Feeds:
Posts
Comments

Posts Tagged ‘poetry’

Join the Spiritual Thursday round up at Reading, Teaching, Learning.

Join the Spiritual Thursday round up at Reading, Teaching, Learning.

 

DSC00205

Paper Whites, Margaret Simon

For the next few weeks, blogger-friends and I will be posting about the spiritual aspects of our chosen words for 2016.  This week we are writing about Carol Varsalona’s word, Believe.

I took this picture of paper whites blooming in my front yard this week.  When I see flowers blooming, I believe deeper in the true magic of life.  I didn’t plant these flowers, and yet, every year they pop up and show their little white star-like faces. They shine.  Wake me up. Make me Believe.

I encouraged my students to create an acrostic with their words.  An acrostic is when you use the letters of the word as the beginning letter for each line of the poem.  Sounds easy enough, so I decided to write one with the word Believe.   In my notebook I wrote about 3 half-possibilities.  Each one kept sounding sappy.

But Believe is not a sappy word.

Believe is a strong word,
a word that holds on for dear life,
never letting you completely fall,
Believe buoys you up,
especially when troubles want to push you down.

Believe is a word you can count on,
holding its own weight.
Trusting in you to show up
when the sun is rising,
be ready for this new day.

Believe is a certain word,
proud yet humble,
a handkerchief that your grandmother stitched
calmly drying your tears,
then showing you the stars.
Believe believes in you.

–Margaret Simon

 

 

 

 

Read Full Post »

Join the Two Writing Teachers blog for Tuesdays Slice of Life Challenge.

Join the Two Writing Teachers blog for Tuesdays Slice of Life Challenge.

 

I’m reading a new book, Big Magic: Creative Living Beyond Fear by Elizabeth Gilbert.  I’m not sure where I read about this book.  I know Leigh Anne is reading it, and so is Catherine.  So here’s the thing: If there’s a group of us reading this book who want to chat, we could start a virtual book club.  We could chat in Voxer or Google Docs.  If you want to join in, email me at margaretsmn at gmail.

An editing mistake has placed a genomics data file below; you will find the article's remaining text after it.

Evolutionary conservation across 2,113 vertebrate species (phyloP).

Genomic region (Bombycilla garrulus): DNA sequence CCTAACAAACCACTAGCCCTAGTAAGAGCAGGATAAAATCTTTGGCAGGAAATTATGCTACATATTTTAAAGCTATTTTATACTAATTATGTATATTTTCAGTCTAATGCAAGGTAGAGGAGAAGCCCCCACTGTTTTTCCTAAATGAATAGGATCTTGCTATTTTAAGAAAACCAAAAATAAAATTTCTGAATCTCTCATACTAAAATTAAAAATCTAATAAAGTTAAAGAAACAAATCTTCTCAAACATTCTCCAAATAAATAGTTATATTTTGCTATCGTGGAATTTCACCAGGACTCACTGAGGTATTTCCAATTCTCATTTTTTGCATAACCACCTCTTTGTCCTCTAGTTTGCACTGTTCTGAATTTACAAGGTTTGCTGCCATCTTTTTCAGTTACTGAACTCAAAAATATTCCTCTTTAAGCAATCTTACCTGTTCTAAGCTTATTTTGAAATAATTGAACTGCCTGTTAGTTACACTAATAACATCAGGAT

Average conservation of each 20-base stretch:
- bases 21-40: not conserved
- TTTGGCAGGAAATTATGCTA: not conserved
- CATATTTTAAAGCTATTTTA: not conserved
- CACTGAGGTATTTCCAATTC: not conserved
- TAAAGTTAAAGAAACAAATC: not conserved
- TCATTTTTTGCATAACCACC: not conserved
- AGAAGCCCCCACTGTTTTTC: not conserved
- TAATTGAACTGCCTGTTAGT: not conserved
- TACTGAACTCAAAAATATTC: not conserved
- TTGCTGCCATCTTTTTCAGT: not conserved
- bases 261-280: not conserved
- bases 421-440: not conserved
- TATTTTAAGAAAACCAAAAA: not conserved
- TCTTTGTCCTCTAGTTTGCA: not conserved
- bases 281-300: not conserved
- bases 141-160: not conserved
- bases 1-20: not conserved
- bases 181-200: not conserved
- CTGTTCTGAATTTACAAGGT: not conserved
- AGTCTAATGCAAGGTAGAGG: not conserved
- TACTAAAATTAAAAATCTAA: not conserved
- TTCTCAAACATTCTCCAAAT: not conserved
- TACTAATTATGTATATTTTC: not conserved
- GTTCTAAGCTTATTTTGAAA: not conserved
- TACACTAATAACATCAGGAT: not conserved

Four years ago I jumped into publishing and put out a middle-grade novel, Blessen.  At the time, I found an old diary that told me I’ve wanted to be an author all my life.   Notice my expectation as a teenager that maybe confidence came from someone else.

"I would love to be a writer if only someone would give me confidence!"

“I would love to be a writer if only someone would give me confidence!”

If growing up has taught me anything, it’s that confidence comes from courage that comes from your. own. self.  No one else can give it to you.

Elizabeth Gilbert says she lives in fear everyday.

Creativity is a path for the brave, yes, but it is not a path for the fearless, and it’s important to understand the distinction.

Fear will always show up when you are trying to be creative.  You can tell it to go away.  But it’s always there.  I love that this great author is telling me this.

I’ve grown to cherish this blogging space because I feel safe here.  Whoever you are, reading and leaving me kind comments, you are my angels.  You help me feel like my words are worthwhile and mean something.

Since my OLW is present, I am showing up.  I’ll listen for the muse, the magician, whatever his name is and answer with a yeah, ok, let’s do this crazy creative thing together.

Being present this past weekend, my husband and I visited Lake Martin for the sunset on the way to our dinner/ dancing date.  It was not the best of all sunsets.  I got my boots muddy.  But we showed up.  With a little magic from the lens and Picmonkey, I created an inspiring image.  On Sunday, I wrote a tanka for the image.  And I am sharing it here.  Kicking fear to the curb!  See ya!